Julia Child’s Kitchen in the National Museum of American History, Washington DC as seen and photographed by my neighbor Joaquin.
When he said he’d be in DC at the Smithsonian museum, I asked if he went to see Julia Child’s Kitchen, would he please send me pics-and he did.
I used to watch the cooking shows which were filmed in her Cambridge, Massachusetts kitchen.
Seeing her actual kitchen in the museum is on my list of things to do!
Just the other day, my friend Roberta and I were sitting on the front porch, perusing a couple of Julia Child cookbooks. We read some fun passages, talked about cooking some of her menus and enjoyed thinking about her. I’ve had apple tart on my mind.
And one of the books we were reading
Click link to Watch staff move 1200 items for move and renovation of her kitchen and read ten facts about it!
Here’s what we missed –
“If you are planning to check out the National Museum of American History’s Julia Child birthday extravaganza tomorrow, be there at 1 p.m. for a special surprise involving 50 pounds of butter, Julia’s favorite ingredient.”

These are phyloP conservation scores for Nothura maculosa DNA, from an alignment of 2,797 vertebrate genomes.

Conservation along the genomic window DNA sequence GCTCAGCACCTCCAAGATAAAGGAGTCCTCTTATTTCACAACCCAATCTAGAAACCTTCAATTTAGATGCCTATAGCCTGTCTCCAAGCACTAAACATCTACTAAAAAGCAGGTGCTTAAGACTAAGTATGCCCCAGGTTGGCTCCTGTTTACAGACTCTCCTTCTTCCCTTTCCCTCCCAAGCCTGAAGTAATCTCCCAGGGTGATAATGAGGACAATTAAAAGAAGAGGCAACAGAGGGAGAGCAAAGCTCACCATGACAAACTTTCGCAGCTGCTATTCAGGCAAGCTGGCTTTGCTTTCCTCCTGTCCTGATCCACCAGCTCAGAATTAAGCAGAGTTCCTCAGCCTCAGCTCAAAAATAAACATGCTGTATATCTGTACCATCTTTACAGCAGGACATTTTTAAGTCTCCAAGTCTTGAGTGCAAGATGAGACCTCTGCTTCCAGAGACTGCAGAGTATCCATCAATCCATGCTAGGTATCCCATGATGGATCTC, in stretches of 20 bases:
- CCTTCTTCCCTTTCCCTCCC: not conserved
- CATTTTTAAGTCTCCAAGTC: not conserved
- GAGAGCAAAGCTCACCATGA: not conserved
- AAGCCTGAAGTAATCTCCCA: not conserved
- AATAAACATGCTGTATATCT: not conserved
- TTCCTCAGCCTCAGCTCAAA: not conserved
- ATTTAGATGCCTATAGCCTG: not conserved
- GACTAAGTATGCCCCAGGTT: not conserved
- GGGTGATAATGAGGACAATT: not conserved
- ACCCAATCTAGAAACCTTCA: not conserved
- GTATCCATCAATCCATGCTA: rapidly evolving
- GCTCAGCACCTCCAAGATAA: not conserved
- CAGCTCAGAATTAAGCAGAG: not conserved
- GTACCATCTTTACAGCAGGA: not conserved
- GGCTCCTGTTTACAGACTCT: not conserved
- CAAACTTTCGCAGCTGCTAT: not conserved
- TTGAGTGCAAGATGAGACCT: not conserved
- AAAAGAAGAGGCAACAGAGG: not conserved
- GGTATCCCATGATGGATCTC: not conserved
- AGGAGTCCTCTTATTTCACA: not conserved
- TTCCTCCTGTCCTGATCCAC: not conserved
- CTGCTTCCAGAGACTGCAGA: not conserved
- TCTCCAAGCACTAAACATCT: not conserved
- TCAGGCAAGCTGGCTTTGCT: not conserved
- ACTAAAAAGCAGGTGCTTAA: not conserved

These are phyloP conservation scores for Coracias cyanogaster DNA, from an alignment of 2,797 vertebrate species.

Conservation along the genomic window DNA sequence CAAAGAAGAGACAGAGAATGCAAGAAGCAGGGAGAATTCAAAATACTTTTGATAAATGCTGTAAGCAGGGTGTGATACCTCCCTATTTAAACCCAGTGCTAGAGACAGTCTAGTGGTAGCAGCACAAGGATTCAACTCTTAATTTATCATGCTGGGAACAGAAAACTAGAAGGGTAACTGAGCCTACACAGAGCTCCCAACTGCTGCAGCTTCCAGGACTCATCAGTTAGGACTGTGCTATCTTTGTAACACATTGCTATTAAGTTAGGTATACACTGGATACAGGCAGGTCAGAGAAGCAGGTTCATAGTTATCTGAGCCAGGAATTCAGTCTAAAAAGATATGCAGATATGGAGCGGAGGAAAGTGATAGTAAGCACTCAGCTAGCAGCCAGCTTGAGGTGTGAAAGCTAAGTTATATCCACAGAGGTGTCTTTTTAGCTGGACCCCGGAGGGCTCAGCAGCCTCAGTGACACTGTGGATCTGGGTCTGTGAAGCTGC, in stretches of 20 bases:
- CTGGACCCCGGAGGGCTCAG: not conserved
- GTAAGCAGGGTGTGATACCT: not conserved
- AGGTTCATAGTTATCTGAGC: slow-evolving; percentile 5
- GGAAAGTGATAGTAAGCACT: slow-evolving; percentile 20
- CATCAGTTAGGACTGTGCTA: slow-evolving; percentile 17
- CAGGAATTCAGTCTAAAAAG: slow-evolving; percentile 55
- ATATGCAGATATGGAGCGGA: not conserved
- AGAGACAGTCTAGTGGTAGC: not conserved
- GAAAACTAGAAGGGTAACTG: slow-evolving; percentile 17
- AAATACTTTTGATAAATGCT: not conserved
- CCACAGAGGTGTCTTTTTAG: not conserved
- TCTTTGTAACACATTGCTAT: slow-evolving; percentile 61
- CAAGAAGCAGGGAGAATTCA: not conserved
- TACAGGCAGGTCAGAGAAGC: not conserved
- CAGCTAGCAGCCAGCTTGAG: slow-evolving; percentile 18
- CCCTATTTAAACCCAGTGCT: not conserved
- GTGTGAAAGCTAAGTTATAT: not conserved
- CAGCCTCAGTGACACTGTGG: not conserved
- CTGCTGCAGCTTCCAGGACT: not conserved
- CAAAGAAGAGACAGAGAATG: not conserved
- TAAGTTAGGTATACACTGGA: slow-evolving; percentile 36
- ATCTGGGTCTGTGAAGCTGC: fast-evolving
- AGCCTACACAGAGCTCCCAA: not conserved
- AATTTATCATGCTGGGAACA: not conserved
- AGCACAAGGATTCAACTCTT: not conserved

•And another article about five things to learn from Julia Child’s Kitchen It’s okay not to be a minimalist!
•Information on Julia Child bio
•And Julia Child’s Recipe for a Thoroughly Modern Marriage by Ruth Reichl about Julia Child’s impact on food and how we cook and eat Smithsonian Magazine article
Thanks for the photographs, Joaquin.
Practice stop-motion shots. Anticipate the action.
Try to feel the timing.
Press the shutter at the right time, once, instead of fifty times. Hopeful.
Sometimes the stop-motion looks frozen to me, perhaps too still. Wonder if it needs a little blur to show the movement.
As you read about my shooting where you are, these are examples of how you can be on vacation and work on your skills, simultaneously.
Have fun doing it, too!
Chef at the next table- House of Japan
Jack trying to beat the ball to first base.
And jumping off the board into the pool. Looks like a cut-and-paste figure.